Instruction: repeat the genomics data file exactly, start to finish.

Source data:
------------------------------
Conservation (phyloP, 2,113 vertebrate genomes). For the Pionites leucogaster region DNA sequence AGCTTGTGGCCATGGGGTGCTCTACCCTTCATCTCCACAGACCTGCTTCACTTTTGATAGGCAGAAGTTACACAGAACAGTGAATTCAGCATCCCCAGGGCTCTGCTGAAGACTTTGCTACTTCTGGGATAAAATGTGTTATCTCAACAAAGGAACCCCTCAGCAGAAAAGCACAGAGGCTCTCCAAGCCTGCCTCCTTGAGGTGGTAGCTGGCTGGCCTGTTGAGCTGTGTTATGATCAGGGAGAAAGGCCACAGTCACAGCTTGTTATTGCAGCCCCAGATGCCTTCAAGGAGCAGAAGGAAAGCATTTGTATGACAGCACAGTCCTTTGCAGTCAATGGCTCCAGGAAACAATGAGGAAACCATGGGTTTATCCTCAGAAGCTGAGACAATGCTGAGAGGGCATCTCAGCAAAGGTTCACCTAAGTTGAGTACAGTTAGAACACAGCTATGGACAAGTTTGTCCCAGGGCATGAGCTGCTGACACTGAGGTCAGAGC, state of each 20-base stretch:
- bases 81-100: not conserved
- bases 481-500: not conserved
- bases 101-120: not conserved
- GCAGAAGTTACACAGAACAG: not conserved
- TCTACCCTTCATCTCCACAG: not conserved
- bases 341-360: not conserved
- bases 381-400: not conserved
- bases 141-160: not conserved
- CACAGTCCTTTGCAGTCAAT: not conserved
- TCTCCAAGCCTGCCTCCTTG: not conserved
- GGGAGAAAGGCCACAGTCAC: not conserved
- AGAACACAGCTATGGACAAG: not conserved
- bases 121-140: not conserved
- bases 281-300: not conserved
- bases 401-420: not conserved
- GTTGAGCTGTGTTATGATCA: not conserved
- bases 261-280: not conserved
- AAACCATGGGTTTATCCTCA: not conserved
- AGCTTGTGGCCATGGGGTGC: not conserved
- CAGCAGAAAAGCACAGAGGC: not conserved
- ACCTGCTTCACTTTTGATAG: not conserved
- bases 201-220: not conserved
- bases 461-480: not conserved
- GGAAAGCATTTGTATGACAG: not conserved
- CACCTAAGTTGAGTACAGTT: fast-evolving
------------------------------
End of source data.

Conservation (phyloP, 2,113 vertebrate genomes). For the Pionites leucogaster region DNA sequence AGCTTGTGGCCATGGGGTGCTCTACCCTTCATCTCCACAGACCTGCTTCACTTTTGATAGGCAGAAGTTACACAGAACAGTGAATTCAGCATCCCCAGGGCTCTGCTGAAGACTTTGCTACTTCTGGGATAAAATGTGTTATCTCAACAAAGGAACCCCTCAGCAGAAAAGCACAGAGGCTCTCCAAGCCTGCCTCCTTGAGGTGGTAGCTGGCTGGCCTGTTGAGCTGTGTTATGATCAGGGAGAAAGGCCACAGTCACAGCTTGTTATTGCAGCCCCAGATGCCTTCAAGGAGCAGAAGGAAAGCATTTGTATGACAGCACAGTCCTTTGCAGTCAATGGCTCCAGGAAACAATGAGGAAACCATGGGTTTATCCTCAGAAGCTGAGACAATGCTGAGAGGGCATCTCAGCAAAGGTTCACCTAAGTTGAGTACAGTTAGAACACAGCTATGGACAAGTTTGTCCCAGGGCATGAGCTGCTGACACTGAGGTCAGAGC, state of each 20-base stretch:
- bases 81-100: not conserved
- bases 481-500: not conserved
- bases 101-120: not conserved
- GCAGAAGTTACACAGAACAG: not conserved
- TCTACCCTTCATCTCCACAG: not conserved
- bases 341-360: not conserved
- bases 381-400: not conserved
- bases 141-160: not conserved
- CACAGTCCTTTGCAGTCAAT: not conserved
- TCTCCAAGCCTGCCTCCTTG: not conserved
- GGGAGAAAGGCCACAGTCAC: not conserved
- AGAACACAGCTATGGACAAG: not conserved
- bases 121-140: not conserved
- bases 281-300: not conserved
- bases 401-420: not conserved
- GTTGAGCTGTGTTATGATCA: not conserved
- bases 261-280: not conserved
- AAACCATGGGTTTATCCTCA: not conserved
- AGCTTGTGGCCATGGGGTGC: not conserved
- CAGCAGAAAAGCACAGAGGC: not conserved
- ACCTGCTTCACTTTTGATAG: not conserved
- bases 201-220: not conserved
- bases 461-480: not conserved
- GGAAAGCATTTGTATGACAG: not conserved
- CACCTAAGTTGAGTACAGTT: fast-evolving